Tuesday, October 12, 2010

Thomas Hobbes

Chapter 10 of my philosophy book finished!  Here's a textbox on Thomas Hobbes.
Thomas Hobbes lived from 1588 to 1679, a turbulent time in the history of England in which it rose to political dominance, executed one of its kings, and implemented a brief commonwealth. It was also a time when some of the most foundational developments in modern science were taking place. During his life Hobbes navigated the rough political waters of the English Civil War and spent eleven years in Paris, France, as the royalists, supporters of Charles I, lost power and Charles himself was executed (1649). Some of his writings would later anger royalists as well.

Hobbes was a materialist who disagreed with the dualism of soul and body that René Descartes taught. Indeed, the two knew each other and corresponded for a time while Hobbes was in Paris, just a few years before Descartes’ death. Although he was accused of being an atheist later in life, Hobbes affirmed the key creed of the church, the Nicene Creed. Nevertheless, he did believe that the material nature of the world meant that the normal course of history was determined on the basis of the laws of motion.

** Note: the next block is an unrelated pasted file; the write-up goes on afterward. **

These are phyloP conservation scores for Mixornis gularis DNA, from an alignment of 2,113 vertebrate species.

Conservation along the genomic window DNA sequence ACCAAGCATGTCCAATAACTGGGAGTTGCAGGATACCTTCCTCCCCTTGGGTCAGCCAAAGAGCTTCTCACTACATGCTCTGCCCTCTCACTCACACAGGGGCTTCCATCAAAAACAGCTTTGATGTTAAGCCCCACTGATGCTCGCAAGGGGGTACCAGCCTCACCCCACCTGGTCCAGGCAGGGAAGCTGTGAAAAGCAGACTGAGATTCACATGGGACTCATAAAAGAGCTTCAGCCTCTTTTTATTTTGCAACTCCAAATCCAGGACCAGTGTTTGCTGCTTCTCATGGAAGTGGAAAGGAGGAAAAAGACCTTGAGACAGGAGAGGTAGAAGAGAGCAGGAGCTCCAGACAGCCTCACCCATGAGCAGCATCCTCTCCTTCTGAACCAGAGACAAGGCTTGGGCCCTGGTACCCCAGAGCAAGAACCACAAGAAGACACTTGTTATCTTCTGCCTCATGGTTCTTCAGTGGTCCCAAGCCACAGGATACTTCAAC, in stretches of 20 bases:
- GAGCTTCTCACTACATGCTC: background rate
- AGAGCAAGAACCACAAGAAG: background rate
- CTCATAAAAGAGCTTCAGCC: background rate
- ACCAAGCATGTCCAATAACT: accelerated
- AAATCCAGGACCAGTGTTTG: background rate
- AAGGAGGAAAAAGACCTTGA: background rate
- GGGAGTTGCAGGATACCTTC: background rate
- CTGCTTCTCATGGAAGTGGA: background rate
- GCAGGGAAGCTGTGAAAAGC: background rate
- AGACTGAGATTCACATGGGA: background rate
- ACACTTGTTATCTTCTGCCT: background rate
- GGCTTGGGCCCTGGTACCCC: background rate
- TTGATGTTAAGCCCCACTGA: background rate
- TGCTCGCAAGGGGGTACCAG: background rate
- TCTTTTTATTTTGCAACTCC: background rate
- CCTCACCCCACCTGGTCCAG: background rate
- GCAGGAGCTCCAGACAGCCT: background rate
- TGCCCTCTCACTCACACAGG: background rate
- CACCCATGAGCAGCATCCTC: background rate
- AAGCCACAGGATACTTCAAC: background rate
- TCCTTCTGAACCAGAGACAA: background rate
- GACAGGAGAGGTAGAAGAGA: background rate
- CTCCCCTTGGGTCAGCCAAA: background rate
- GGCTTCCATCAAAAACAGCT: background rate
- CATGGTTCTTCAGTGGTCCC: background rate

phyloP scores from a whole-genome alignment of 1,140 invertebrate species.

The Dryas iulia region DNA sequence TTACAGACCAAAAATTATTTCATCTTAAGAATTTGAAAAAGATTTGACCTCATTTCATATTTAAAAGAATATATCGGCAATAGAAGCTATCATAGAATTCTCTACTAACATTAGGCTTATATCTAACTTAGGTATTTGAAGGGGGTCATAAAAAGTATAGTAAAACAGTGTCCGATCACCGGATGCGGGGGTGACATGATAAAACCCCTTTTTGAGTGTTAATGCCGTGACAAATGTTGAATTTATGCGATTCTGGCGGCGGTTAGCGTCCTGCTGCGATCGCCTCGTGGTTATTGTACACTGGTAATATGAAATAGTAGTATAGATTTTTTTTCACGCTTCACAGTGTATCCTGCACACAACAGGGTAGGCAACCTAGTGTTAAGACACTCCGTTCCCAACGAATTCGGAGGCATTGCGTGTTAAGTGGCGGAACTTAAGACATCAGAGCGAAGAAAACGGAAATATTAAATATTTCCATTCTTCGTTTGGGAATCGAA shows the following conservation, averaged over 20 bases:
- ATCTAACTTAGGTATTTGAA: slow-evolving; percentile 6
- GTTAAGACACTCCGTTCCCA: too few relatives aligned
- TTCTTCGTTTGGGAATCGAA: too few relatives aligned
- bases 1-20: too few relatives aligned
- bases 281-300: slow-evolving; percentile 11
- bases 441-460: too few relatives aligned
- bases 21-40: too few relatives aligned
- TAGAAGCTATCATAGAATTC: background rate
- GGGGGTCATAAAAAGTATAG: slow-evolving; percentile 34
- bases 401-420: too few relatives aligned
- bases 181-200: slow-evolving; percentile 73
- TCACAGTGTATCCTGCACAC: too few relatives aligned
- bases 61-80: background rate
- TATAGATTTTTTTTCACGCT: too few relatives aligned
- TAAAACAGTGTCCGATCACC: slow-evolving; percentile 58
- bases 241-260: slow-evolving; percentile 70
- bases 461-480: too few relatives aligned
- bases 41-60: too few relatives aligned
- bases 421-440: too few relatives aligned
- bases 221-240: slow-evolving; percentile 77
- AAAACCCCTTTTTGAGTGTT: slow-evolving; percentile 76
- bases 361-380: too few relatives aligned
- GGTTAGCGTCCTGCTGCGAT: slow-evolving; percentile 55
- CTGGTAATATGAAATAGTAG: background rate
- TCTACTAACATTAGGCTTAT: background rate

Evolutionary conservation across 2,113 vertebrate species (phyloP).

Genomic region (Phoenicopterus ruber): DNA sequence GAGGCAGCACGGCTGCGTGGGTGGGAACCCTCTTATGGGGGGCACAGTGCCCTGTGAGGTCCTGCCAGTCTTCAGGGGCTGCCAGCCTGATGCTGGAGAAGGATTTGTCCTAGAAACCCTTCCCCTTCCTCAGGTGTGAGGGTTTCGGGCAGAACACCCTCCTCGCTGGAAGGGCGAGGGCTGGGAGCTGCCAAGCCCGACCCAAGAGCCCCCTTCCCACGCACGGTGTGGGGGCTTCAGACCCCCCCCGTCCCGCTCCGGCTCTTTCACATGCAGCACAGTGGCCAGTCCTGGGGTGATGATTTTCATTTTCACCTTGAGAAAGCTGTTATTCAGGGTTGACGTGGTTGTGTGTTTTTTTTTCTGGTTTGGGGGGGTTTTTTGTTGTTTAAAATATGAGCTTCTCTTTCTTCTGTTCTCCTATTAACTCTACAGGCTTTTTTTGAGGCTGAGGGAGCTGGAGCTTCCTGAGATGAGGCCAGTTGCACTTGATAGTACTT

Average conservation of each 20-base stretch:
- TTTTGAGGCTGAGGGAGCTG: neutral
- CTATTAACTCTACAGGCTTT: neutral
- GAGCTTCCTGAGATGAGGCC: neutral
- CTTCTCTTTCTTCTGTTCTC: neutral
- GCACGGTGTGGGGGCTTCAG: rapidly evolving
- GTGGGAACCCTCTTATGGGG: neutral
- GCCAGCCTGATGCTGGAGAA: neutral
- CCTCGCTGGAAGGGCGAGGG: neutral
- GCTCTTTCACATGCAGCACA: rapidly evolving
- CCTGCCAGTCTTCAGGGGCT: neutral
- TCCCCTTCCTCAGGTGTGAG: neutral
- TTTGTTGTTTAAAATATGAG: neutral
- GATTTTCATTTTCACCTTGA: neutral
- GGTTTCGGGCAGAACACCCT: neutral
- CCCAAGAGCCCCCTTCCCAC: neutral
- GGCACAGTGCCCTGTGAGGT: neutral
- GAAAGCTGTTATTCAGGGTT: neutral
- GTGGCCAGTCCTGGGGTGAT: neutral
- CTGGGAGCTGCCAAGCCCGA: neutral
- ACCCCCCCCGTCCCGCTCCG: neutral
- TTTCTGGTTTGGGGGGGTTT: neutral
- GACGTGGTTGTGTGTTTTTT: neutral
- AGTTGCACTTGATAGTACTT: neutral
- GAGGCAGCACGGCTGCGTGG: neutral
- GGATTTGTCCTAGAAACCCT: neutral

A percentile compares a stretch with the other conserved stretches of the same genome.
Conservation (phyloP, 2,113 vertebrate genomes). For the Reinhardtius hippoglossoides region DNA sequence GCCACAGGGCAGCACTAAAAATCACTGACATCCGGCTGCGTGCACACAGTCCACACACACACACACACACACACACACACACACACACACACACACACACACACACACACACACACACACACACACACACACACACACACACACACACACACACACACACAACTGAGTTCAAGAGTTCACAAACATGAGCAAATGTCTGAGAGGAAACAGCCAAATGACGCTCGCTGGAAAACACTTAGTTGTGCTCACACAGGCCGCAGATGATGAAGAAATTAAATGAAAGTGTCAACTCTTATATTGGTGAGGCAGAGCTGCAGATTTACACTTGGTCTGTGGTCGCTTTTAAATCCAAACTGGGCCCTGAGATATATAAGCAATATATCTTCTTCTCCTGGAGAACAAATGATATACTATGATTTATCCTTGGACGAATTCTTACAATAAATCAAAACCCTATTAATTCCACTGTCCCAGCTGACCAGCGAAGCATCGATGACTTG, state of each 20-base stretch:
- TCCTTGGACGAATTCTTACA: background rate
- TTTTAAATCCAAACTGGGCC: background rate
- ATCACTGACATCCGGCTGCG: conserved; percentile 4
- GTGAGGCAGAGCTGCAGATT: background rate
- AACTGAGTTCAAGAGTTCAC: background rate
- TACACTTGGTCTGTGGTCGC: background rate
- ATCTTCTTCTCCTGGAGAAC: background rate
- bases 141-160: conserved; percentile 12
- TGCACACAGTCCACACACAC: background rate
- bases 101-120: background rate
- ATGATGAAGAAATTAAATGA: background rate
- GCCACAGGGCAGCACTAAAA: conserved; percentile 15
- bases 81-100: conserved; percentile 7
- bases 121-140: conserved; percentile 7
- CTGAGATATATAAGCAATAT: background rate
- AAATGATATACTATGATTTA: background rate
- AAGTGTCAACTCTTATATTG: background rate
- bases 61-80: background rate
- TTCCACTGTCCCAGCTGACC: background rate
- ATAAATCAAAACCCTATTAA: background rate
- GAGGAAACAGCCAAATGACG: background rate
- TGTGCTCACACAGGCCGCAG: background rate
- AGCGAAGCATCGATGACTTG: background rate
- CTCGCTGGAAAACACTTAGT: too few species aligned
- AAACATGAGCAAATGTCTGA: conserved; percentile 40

His work, Questions Concerning Liberty, Necessity, and Chance was part of an exchange with the Arminian-believing bishop John Bramhall and perhaps the first clear expression of psychological determinism, the idea that our thoughts are ultimately determined by the forces on us. But Hobbes is better known as a compatibilist, someone who believes determinism and free will are compatible. By free will, Hobbes meant that we are free to act according to our will, not that our will is somehow undetermined by the forces at work on us.

Hobbes is best known for his political philosophy. In Leviathan, he compared the state to the fantastical monster of the Bible (e.g., Ps. 74:14). Humans form the state because of their need for protection and then dissolve it as their passions lead to strife. In general, it is a defense of the absolute power of kings on the basis of a “social contract” between a king and his people.

If people were completely in a “state of nature,” it would be everyone for themselves and the result would be a “war of all against all.” For this reason, people make implicit or explicit contracts with sovereign powers like kings for protection. In return they surrender absolute power to the sovereign in all areas, in civil, judicial, military, and even church matters. Even if the sovereign abuses these powers, the people cannot take the authority back.

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